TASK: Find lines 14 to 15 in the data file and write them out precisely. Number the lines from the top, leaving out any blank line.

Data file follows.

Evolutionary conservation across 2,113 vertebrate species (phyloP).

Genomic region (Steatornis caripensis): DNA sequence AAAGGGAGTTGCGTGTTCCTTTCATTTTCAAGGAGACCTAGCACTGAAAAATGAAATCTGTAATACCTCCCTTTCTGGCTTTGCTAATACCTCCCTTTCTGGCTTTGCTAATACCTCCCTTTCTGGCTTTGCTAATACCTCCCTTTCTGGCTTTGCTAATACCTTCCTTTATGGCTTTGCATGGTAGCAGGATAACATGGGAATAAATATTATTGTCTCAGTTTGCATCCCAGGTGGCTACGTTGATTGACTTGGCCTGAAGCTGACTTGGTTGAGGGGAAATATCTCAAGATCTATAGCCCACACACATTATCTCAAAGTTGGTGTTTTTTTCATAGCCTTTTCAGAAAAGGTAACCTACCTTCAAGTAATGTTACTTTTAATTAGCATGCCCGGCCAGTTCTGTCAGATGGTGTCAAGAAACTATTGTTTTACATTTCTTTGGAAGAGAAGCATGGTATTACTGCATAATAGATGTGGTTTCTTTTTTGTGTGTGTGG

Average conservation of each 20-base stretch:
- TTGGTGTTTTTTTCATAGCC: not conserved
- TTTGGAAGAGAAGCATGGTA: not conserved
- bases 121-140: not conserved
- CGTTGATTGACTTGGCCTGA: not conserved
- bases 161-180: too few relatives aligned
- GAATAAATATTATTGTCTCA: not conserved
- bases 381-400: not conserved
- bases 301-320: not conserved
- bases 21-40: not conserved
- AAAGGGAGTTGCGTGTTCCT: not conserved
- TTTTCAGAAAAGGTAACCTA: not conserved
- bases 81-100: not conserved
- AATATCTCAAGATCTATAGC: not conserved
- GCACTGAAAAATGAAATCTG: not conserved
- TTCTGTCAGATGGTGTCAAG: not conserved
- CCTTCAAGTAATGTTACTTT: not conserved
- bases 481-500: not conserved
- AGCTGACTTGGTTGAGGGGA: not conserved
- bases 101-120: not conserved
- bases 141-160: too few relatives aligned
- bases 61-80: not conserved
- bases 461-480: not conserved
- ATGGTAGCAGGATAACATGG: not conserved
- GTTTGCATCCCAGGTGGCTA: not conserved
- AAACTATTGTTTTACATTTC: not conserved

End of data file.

- TTTTCAGAAAAGGTAACCTA: not conserved
- bases 81-100: not conserved